Currently the most popular offensive scheme in the NFL, invented by Bill Walsh while with the great 49ers teams of the 1980s. The scheme relies on short quick passes, passes to the tight end, and, occasionally, running from a passing formation. A low-risk offensive scheme, the West Coast always has a hot read available to combat the blitz, and allows its QB to register high quarterback ratings.

This, like all offenses, isn't foolproof (see: San Francisco's 1999 season). It will eventually be figured out and go the way of the Run And Shoot and the Wishbone.

The purpose of the West Coast offense is to get the football into the hands of the most talented athletes on the team in a situation that creates favorable mismatches. This is the reason it employs short, quick passes to the receivers and running backs. These plays are low-risk and can deliver the ball to a running back in a one-on-one situation with a linebacker or defensive back, as compared to an ordinary running play, where seven or eight defenders will have an opportunity to tackle the back before he can break free for a long gain.

Signature plays of the West Coast offense include:

The offense will not frequently run the ball outside in the West Coast offense, preferring to run between the tackles and use the screen and swing passes as substitutes for the outside running game. Depending on the quality of the offensive line, passes over the middle may be used to replace the running game entirely. The biggest advantage of the West Coast offense is its flexibility. In order to run it successfully, you need a quarterback who is accurate and has a strong enough arm to complete a quick out, but he does not need to be able to throw deep passes. The offensive line does not need to be particularly talented at run-blocking, and they will rarely be called upon to provide pass protection for more than a couple of seconds. If there are linemen who can move quickly enough to block well on screen plays, that is a bonus. The receivers and backs need good hands, but need not be particularly athletically gifted. If they are, that makes the offense much stronger, of course.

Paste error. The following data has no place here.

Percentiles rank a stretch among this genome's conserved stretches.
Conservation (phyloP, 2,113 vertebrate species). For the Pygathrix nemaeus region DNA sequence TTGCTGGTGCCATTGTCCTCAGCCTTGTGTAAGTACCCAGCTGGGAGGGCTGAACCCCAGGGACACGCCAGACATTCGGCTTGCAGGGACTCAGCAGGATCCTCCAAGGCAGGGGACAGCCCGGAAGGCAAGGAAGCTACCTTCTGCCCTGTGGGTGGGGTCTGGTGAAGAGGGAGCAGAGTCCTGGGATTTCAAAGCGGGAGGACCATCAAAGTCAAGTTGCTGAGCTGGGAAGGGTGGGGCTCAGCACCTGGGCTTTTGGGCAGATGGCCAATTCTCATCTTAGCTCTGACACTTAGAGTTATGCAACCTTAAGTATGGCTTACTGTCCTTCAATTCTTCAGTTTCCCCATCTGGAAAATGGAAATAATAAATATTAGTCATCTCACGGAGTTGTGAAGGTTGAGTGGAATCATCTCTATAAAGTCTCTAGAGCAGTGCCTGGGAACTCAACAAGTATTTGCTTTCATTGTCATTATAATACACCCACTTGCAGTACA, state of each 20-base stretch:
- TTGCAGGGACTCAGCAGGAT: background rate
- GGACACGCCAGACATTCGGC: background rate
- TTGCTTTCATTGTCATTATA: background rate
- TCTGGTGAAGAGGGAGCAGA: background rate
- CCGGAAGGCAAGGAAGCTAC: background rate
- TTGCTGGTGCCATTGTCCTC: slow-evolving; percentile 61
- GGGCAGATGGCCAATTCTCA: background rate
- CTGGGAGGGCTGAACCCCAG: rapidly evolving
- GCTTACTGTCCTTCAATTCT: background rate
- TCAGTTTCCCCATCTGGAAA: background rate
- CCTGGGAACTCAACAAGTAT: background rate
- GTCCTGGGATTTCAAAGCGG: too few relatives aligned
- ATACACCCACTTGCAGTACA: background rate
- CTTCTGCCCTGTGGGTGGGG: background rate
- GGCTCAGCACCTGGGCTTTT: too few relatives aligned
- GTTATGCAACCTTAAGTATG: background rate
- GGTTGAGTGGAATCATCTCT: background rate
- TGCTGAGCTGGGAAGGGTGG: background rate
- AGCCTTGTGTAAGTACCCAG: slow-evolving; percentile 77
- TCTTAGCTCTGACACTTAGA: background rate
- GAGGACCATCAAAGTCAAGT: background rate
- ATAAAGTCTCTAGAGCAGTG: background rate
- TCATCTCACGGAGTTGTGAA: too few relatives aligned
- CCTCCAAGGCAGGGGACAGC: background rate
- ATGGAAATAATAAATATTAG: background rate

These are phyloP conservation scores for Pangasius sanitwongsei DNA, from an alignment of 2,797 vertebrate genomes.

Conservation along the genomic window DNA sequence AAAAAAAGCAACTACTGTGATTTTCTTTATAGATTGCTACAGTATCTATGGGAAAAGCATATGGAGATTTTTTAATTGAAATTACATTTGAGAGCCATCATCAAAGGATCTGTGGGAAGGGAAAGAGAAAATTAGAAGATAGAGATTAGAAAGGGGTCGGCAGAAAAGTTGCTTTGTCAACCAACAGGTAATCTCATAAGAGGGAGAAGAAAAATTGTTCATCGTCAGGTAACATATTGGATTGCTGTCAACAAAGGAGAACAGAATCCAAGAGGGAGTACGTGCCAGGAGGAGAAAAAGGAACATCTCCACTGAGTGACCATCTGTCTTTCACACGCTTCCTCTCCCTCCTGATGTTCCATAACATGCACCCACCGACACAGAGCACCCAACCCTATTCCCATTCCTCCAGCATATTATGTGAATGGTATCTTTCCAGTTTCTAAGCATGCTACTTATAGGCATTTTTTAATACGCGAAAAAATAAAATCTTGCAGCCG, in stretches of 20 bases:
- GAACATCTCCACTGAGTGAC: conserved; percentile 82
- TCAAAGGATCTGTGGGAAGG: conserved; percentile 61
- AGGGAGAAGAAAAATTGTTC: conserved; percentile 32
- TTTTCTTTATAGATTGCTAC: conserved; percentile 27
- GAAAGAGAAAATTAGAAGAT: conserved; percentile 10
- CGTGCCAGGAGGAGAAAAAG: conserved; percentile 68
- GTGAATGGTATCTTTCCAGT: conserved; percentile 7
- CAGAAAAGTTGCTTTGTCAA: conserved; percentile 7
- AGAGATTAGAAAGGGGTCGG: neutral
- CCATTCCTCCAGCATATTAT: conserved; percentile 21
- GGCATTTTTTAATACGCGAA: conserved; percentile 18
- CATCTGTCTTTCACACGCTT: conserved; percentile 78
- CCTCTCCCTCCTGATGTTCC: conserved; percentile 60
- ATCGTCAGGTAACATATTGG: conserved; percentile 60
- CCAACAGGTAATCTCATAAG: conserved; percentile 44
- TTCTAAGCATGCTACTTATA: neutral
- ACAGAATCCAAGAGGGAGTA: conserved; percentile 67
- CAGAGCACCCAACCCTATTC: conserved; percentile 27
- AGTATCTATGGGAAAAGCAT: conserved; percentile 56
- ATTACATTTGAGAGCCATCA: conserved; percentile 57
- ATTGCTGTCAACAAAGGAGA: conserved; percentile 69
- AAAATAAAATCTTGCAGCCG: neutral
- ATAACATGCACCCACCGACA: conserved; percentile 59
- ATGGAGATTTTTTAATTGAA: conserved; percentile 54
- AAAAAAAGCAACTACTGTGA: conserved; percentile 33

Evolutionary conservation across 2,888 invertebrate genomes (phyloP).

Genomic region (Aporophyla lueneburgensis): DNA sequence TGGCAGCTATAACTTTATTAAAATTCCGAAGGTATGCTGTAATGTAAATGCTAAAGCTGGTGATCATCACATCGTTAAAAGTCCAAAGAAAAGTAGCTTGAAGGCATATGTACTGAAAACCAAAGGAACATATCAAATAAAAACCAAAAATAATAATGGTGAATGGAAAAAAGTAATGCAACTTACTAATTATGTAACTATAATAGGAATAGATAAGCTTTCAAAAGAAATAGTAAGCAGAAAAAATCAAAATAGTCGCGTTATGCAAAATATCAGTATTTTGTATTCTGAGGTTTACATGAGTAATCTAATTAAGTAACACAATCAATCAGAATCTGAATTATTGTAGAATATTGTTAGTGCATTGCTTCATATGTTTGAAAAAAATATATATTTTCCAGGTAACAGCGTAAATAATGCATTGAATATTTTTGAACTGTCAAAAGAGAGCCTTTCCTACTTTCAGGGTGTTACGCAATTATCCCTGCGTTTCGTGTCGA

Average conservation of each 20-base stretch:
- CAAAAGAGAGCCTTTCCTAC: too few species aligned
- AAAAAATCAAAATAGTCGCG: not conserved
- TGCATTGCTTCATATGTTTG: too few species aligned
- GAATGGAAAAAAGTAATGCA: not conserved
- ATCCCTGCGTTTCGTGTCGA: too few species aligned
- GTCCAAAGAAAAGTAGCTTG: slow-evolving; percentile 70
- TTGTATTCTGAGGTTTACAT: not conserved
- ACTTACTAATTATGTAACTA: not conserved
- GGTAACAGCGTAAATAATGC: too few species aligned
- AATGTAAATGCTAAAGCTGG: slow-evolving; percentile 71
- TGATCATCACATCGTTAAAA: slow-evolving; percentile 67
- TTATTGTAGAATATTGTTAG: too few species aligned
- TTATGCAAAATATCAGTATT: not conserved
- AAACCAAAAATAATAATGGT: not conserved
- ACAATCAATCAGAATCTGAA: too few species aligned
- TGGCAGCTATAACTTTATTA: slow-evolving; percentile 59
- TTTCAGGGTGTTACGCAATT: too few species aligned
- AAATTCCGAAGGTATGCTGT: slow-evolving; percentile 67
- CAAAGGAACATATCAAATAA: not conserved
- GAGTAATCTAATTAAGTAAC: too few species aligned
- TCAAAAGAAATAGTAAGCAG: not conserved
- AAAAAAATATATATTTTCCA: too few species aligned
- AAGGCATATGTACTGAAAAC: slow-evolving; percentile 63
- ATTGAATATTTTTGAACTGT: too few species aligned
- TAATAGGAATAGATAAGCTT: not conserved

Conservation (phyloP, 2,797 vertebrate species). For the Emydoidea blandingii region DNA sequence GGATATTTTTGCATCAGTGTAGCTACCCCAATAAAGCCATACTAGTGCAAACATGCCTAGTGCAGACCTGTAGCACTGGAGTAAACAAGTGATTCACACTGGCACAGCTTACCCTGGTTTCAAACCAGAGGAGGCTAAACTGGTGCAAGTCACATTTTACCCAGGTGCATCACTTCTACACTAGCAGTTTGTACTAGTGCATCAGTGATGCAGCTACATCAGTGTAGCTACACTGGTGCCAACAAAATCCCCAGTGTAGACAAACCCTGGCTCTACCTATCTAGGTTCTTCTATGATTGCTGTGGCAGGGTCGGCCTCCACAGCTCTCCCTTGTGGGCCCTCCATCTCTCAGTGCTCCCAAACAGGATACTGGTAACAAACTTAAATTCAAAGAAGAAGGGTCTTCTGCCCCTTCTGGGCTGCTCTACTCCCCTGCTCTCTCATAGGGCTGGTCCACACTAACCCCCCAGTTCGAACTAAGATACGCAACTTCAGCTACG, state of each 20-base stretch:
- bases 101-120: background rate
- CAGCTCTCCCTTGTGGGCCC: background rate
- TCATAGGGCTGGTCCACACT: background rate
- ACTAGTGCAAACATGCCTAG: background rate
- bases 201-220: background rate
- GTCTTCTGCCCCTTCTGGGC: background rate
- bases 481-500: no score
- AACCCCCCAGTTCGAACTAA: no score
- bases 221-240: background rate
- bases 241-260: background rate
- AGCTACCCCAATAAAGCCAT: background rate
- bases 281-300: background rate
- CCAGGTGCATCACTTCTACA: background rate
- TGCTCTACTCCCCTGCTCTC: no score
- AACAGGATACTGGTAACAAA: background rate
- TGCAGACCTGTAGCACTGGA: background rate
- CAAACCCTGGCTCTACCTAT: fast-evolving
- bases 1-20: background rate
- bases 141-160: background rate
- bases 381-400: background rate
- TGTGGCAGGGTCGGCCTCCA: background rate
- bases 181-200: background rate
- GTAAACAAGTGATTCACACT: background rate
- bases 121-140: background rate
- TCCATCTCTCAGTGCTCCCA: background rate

The high quarterback ratings produced by the West Coast offense are a side effect of its emphasis on completing short passes, which generally reduces the risk of interceptions, keeps the completion percentage high, and leads to a passable to good average yards per attempt. The offense works because averaging six yards per completion at an 80% completion rate is fairly simple in this scheme, whereas averaging five yards per rush (which provides a comparable rate of advance--do the math) in the NFL requires a skilled offensive line and a superior running back.

Bill Walsh has written a giant, but truly excellent, book, "Finding the Winning Edge", detailing the offense, the philosophy behind it, and how he implemented it with Stanford and the San Francisco 49ers. If you know the basics of football and want to learn more from a coaching perspective, I highly recommend it.

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